|Wireless Type||802.11n, 802.11b, 802.11a, 802.11ac, 802.11g|
|Number of USB 2.0 Ports||1|
|Number of USB 3.0 Ports||1|
NETGEAR WiFi Range Extender EX3700 - Coverage up to 1000 sq.ft. and 15 Devices with AC750 Dual Band Wireless Signal Booster & Repeater (up to 750Mbps Speed), and Compact Wall Plug Design
|Price:||& FREE Shipping. Details & FREE Returns|
|You Save:||$17.00 (36%)|
- Make sure this fits by entering your model number.
- Extended wireless coverage: Adds WiFi range coverage up to 1000 square feet, and connects up to 15 devices such as laptops, smartphones, speakers, IP cameras, tablets, IoT devices, and more
- AC750 WIFI speed: Provides up to 750Mbps performance using dual band and patented FastLane technology
- Universal compatibility: works with any wireless router, gateway, or cable modem with wifi. The product may not be compatible with routers or gateways with firmware that has been altered, is based on open source programs, or is non standard or outdated
- Wired Ethernet port: Simply plug in game consoles, streaming players, or other nearby wired devices using the one 10/100M port for maximum speed
- Safe & secure: Supports WEP and WPA/WPA2 wireless security protocols
- Simple to setup: Press the WPS button to connect to your router. Use the NETGEAR WiFi Analyzer app for optimal location
Buy this product as Renewed and save $1.50 off the current New price.
Frequently bought together
Customers who viewed this item also viewed
Customers who bought this item also bought
Have a question?
Find answers in product info, Q&As, reviews
Your question might be answered by sellers, manufacturers, or customers who bought this product.
Please make sure that you are posting in the form of a question.
Please enter a question.
From the manufacturer
Discrete Wall Plug Design
Plug into a wall outlet for a sleek solution that extends your router's range and stays out of sight.
Smart Connect up to 15 Devices
Intelligently selects between dual bands to minimize interference and maximize speed for your smart wireless devices.
Connect to your existing router with one button press, connect devices to your network, and you’re done.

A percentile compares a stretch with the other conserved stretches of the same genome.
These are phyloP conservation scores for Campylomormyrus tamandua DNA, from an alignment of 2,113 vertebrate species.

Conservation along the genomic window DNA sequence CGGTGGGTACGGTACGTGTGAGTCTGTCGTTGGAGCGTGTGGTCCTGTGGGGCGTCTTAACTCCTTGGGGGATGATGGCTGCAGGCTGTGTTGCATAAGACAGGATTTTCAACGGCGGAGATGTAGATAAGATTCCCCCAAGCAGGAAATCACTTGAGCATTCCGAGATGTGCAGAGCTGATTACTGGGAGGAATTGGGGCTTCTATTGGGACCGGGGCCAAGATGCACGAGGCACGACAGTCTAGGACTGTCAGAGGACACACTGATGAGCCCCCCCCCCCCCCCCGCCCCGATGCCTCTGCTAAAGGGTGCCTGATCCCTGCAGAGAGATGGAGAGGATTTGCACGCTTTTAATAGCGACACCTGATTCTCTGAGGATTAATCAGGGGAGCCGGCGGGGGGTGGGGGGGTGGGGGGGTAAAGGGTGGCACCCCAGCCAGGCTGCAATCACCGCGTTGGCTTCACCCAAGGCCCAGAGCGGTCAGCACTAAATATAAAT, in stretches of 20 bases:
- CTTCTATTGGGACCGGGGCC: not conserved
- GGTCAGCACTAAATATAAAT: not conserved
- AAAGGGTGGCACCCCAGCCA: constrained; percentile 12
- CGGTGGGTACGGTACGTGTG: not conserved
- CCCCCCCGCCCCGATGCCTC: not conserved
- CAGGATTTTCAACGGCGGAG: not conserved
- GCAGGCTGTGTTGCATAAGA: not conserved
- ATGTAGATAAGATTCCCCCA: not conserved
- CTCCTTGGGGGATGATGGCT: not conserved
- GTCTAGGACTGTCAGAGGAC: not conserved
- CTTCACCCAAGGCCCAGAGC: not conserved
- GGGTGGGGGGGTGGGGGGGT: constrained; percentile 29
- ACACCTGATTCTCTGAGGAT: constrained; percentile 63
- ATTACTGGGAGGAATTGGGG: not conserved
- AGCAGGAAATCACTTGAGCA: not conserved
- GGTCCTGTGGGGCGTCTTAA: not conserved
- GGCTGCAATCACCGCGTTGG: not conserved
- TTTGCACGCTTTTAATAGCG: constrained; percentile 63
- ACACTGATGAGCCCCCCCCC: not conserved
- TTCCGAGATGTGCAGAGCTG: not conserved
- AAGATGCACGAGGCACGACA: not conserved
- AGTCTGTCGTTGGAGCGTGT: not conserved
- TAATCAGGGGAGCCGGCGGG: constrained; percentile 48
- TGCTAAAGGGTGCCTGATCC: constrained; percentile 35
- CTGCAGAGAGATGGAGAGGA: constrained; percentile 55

Connect a Wired Device, Too
One 10/100M Ethernet port lets you easily connect a nearby wired device for faster transfer and uninterrupted connection.
Works with any WiFi router for hassle-free reliability.
|WiFi Range & Performance||Good||Better||Better||Best||Ultimate|
|Added WiFi Coverage||1,200 sq.ft.||1,500 sq.ft.||2,000 sq.ft.||2,100 sq.ft.||2,800 sq.ft.|
|# Connected Devices||Up to 20||Up to 25||Up to 32||Up to 35||Up to 55|
|Bandwidth||Dual-Band Up to 750Mbps||Dual-Band Up to 1200Mbps||Dual-Band Up to 1750Mbps||Dual-Band Up to 1900Mbps||Tri-Band Up to 3000Mbps|
|Best for Internet Speed||Up to 20Mbps||Up to 25Mbps||Up to 50Mbps||Up to 100Mbps||Up to 1000Mbps|
|Seamless Roaming with One WiFi Name||✓||✓||✓|
|Tri-band for 2x Speed||✓|
|Universal Router Compatibility||✓||✓||✓||✓||✓|
Compare with similar items
NETGEAR AC750 WiFi Range Extender (EX3700-100NAS). System Requirements:2.4 and/or 5GHz 802.11 a/b/g/n/ac wireless router or gateway,Microsoft. Internet Explorer. 8.0, Firefox. 20, Safari. 5.1, Google Chrome 25.0 browsers or higher. Trouble shooting tip- If you cannot get a WiFi connection working, you can use an Ethernet cable to connect your computer to the extender. Data throughput, signal range, and wireless coverage per sq. ft. may vary due to differences in operating environments of wireless networks, including without limitation building materials and wireless interference. Operating temperature:32°to 104°F.
Top reviews from the United States
There was a problem filtering reviews right now. Please try again later.
1st thing you want to do is plug it into an outlet right next to your main router and what that does is let's them sync up to each other.
2nd thing you want to do when the extender power button is solid green is push the WPS button on your main router until it's blinking and then push the WPS button on the extender.
3rd thing you should see the lights on the extender light up on the Router, Power, and WPS.
The Device light will stay unlit until you try and log into the extender.
Click your WiFi settings and you will see a new 2.5ghz and a 5ghz and those are your new ones that are broadcast through the extender.